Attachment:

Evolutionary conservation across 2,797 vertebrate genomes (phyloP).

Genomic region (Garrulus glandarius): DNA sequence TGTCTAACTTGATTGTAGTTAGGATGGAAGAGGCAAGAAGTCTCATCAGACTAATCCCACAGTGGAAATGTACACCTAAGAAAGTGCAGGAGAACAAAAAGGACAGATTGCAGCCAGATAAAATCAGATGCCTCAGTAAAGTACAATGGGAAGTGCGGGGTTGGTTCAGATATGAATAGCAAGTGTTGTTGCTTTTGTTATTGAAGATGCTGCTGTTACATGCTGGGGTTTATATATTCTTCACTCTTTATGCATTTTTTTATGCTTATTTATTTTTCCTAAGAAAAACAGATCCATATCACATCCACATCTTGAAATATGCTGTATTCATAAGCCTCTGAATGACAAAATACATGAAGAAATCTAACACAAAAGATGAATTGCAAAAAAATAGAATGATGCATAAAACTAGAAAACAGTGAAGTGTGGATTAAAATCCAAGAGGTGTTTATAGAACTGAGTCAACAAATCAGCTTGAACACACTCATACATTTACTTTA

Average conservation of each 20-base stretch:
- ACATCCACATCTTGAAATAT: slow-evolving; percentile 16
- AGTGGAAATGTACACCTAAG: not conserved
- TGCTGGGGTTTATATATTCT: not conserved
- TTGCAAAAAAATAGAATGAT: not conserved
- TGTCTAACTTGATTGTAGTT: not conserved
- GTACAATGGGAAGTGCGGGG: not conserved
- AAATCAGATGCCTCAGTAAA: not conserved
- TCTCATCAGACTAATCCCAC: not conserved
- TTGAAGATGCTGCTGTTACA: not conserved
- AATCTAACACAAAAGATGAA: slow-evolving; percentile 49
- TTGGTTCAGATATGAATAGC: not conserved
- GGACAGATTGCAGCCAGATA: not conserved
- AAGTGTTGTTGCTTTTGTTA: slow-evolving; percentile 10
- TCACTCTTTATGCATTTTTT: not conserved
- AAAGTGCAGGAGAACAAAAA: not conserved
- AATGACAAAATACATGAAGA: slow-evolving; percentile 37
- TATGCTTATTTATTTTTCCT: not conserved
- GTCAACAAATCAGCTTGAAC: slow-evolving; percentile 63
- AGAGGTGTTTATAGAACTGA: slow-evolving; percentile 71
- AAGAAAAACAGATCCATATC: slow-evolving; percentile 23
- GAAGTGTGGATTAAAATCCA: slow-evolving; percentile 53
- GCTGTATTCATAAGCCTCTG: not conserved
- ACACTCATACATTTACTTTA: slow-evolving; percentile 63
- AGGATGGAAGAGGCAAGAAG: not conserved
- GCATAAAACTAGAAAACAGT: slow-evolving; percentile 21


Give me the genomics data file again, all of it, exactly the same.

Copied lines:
Evolutionary conservation across 2,797 vertebrate genomes (phyloP).

Genomic region (Garrulus glandarius): DNA sequence TGTCTAACTTGATTGTAGTTAGGATGGAAGAGGCAAGAAGTCTCATCAGACTAATCCCACAGTGGAAATGTACACCTAAGAAAGTGCAGGAGAACAAAAAGGACAGATTGCAGCCAGATAAAATCAGATGCCTCAGTAAAGTACAATGGGAAGTGCGGGGTTGGTTCAGATATGAATAGCAAGTGTTGTTGCTTTTGTTATTGAAGATGCTGCTGTTACATGCTGGGGTTTATATATTCTTCACTCTTTATGCATTTTTTTATGCTTATTTATTTTTCCTAAGAAAAACAGATCCATATCACATCCACATCTTGAAATATGCTGTATTCATAAGCCTCTGAATGACAAAATACATGAAGAAATCTAACACAAAAGATGAATTGCAAAAAAATAGAATGATGCATAAAACTAGAAAACAGTGAAGTGTGGATTAAAATCCAAGAGGTGTTTATAGAACTGAGTCAACAAATCAGCTTGAACACACTCATACATTTACTTTA

Average conservation of each 20-base stretch:
- ACATCCACATCTTGAAATAT: slow-evolving; percentile 16
- AGTGGAAATGTACACCTAAG: not conserved
- TGCTGGGGTTTATATATTCT: not conserved
- TTGCAAAAAAATAGAATGAT: not conserved
- TGTCTAACTTGATTGTAGTT: not conserved
- GTACAATGGGAAGTGCGGGG: not conserved
- AAATCAGATGCCTCAGTAAA: not conserved
- TCTCATCAGACTAATCCCAC: not conserved
- TTGAAGATGCTGCTGTTACA: not conserved
- AATCTAACACAAAAGATGAA: slow-evolving; percentile 49
- TTGGTTCAGATATGAATAGC: not conserved
- GGACAGATTGCAGCCAGATA: not conserved
- AAGTGTTGTTGCTTTTGTTA: slow-evolving; percentile 10
- TCACTCTTTATGCATTTTTT: not conserved
- AAAGTGCAGGAGAACAAAAA: not conserved
- AATGACAAAATACATGAAGA: slow-evolving; percentile 37
- TATGCTTATTTATTTTTCCT: not conserved
- GTCAACAAATCAGCTTGAAC: slow-evolving; percentile 63
- AGAGGTGTTTATAGAACTGA: slow-evolving; percentile 71
- AAGAAAAACAGATCCATATC: slow-evolving; percentile 23
- GAAGTGTGGATTAAAATCCA: slow-evolving; percentile 53
- GCTGTATTCATAAGCCTCTG: not conserved
- ACACTCATACATTTACTTTA: slow-evolving; percentile 63
- AGGATGGAAGAGGCAAGAAG: not conserved
- GCATAAAACTAGAAAACAGT: slow-evolving; percentile 21